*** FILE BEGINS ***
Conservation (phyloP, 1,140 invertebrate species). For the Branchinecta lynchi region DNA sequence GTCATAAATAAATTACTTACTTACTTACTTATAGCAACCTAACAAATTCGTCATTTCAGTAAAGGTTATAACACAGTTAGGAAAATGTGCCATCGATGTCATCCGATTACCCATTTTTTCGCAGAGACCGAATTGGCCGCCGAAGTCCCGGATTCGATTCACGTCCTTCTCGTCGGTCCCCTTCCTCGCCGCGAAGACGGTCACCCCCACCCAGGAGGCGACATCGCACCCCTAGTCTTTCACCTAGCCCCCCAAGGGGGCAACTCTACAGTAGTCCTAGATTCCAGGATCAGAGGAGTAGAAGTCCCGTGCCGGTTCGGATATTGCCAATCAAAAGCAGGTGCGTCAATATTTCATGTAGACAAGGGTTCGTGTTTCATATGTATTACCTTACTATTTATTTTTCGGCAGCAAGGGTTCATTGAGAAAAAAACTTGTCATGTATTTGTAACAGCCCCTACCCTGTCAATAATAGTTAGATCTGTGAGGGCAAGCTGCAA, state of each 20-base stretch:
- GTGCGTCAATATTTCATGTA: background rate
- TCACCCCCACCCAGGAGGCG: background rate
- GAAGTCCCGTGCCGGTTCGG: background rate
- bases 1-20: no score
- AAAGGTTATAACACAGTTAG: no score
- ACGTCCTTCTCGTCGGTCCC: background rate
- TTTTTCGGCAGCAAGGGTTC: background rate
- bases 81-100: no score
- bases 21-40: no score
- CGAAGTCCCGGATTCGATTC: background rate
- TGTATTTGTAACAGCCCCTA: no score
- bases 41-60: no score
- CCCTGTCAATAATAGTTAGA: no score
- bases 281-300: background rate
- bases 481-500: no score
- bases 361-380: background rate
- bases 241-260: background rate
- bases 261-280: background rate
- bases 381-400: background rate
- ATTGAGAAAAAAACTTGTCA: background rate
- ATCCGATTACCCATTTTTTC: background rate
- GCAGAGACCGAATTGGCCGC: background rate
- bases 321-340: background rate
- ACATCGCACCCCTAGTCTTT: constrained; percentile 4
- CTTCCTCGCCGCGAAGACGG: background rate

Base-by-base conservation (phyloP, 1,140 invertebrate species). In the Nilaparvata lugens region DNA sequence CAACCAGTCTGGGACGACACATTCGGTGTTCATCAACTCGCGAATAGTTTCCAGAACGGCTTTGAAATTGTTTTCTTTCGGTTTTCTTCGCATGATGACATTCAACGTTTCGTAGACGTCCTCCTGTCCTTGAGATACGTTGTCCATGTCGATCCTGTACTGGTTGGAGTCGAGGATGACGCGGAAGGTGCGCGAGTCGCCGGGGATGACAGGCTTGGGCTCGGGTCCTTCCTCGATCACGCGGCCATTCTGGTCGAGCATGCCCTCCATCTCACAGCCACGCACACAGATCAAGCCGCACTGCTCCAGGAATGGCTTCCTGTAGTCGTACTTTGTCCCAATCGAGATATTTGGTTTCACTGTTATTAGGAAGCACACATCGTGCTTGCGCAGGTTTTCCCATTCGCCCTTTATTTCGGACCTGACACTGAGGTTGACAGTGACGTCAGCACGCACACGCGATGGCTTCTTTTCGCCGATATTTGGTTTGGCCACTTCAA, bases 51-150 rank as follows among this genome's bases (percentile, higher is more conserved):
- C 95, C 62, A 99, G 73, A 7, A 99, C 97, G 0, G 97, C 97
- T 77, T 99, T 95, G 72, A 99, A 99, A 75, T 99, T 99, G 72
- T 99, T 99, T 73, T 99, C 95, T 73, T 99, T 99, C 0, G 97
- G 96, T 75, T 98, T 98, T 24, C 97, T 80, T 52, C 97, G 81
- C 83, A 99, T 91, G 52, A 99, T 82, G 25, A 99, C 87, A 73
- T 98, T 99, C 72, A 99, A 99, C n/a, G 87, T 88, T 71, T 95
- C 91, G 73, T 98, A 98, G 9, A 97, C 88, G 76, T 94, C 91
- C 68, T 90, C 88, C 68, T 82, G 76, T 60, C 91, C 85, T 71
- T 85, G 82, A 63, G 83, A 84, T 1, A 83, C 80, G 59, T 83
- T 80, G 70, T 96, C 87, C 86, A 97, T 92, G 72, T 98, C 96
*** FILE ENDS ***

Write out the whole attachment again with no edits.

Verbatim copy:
Conservation (phyloP, 1,140 invertebrate species). For the Branchinecta lynchi region DNA sequence GTCATAAATAAATTACTTACTTACTTACTTATAGCAACCTAACAAATTCGTCATTTCAGTAAAGGTTATAACACAGTTAGGAAAATGTGCCATCGATGTCATCCGATTACCCATTTTTTCGCAGAGACCGAATTGGCCGCCGAAGTCCCGGATTCGATTCACGTCCTTCTCGTCGGTCCCCTTCCTCGCCGCGAAGACGGTCACCCCCACCCAGGAGGCGACATCGCACCCCTAGTCTTTCACCTAGCCCCCCAAGGGGGCAACTCTACAGTAGTCCTAGATTCCAGGATCAGAGGAGTAGAAGTCCCGTGCCGGTTCGGATATTGCCAATCAAAAGCAGGTGCGTCAATATTTCATGTAGACAAGGGTTCGTGTTTCATATGTATTACCTTACTATTTATTTTTCGGCAGCAAGGGTTCATTGAGAAAAAAACTTGTCATGTATTTGTAACAGCCCCTACCCTGTCAATAATAGTTAGATCTGTGAGGGCAAGCTGCAA, state of each 20-base stretch:
- GTGCGTCAATATTTCATGTA: background rate
- TCACCCCCACCCAGGAGGCG: background rate
- GAAGTCCCGTGCCGGTTCGG: background rate
- bases 1-20: no score
- AAAGGTTATAACACAGTTAG: no score
- ACGTCCTTCTCGTCGGTCCC: background rate
- TTTTTCGGCAGCAAGGGTTC: background rate
- bases 81-100: no score
- bases 21-40: no score
- CGAAGTCCCGGATTCGATTC: background rate
- TGTATTTGTAACAGCCCCTA: no score
- bases 41-60: no score
- CCCTGTCAATAATAGTTAGA: no score
- bases 281-300: background rate
- bases 481-500: no score
- bases 361-380: background rate
- bases 241-260: background rate
- bases 261-280: background rate
- bases 381-400: background rate
- ATTGAGAAAAAAACTTGTCA: background rate
- ATCCGATTACCCATTTTTTC: background rate
- GCAGAGACCGAATTGGCCGC: background rate
- bases 321-340: background rate
- ACATCGCACCCCTAGTCTTT: constrained; percentile 4
- CTTCCTCGCCGCGAAGACGG: background rate

Base-by-base conservation (phyloP, 1,140 invertebrate species). In the Nilaparvata lugens region DNA sequence CAACCAGTCTGGGACGACACATTCGGTGTTCATCAACTCGCGAATAGTTTCCAGAACGGCTTTGAAATTGTTTTCTTTCGGTTTTCTTCGCATGATGACATTCAACGTTTCGTAGACGTCCTCCTGTCCTTGAGATACGTTGTCCATGTCGATCCTGTACTGGTTGGAGTCGAGGATGACGCGGAAGGTGCGCGAGTCGCCGGGGATGACAGGCTTGGGCTCGGGTCCTTCCTCGATCACGCGGCCATTCTGGTCGAGCATGCCCTCCATCTCACAGCCACGCACACAGATCAAGCCGCACTGCTCCAGGAATGGCTTCCTGTAGTCGTACTTTGTCCCAATCGAGATATTTGGTTTCACTGTTATTAGGAAGCACACATCGTGCTTGCGCAGGTTTTCCCATTCGCCCTTTATTTCGGACCTGACACTGAGGTTGACAGTGACGTCAGCACGCACACGCGATGGCTTCTTTTCGCCGATATTTGGTTTGGCCACTTCAA, bases 51-150 rank as follows among this genome's bases (percentile, higher is more conserved):
- C 95, C 62, A 99, G 73, A 7, A 99, C 97, G 0, G 97, C 97
- T 77, T 99, T 95, G 72, A 99, A 99, A 75, T 99, T 99, G 72
- T 99, T 99, T 73, T 99, C 95, T 73, T 99, T 99, C 0, G 97
- G 96, T 75, T 98, T 98, T 24, C 97, T 80, T 52, C 97, G 81
- C 83, A 99, T 91, G 52, A 99, T 82, G 25, A 99, C 87, A 73
- T 98, T 99, C 72, A 99, A 99, C n/a, G 87, T 88, T 71, T 95
- C 91, G 73, T 98, A 98, G 9, A 97, C 88, G 76, T 94, C 91
- C 68, T 90, C 88, C 68, T 82, G 76, T 60, C 91, C 85, T 71
- T 85, G 82, A 63, G 83, A 84, T 1, A 83, C 80, G 59, T 83
- T 80, G 70, T 96, C 87, C 86, A 97, T 92, G 72, T 98, C 96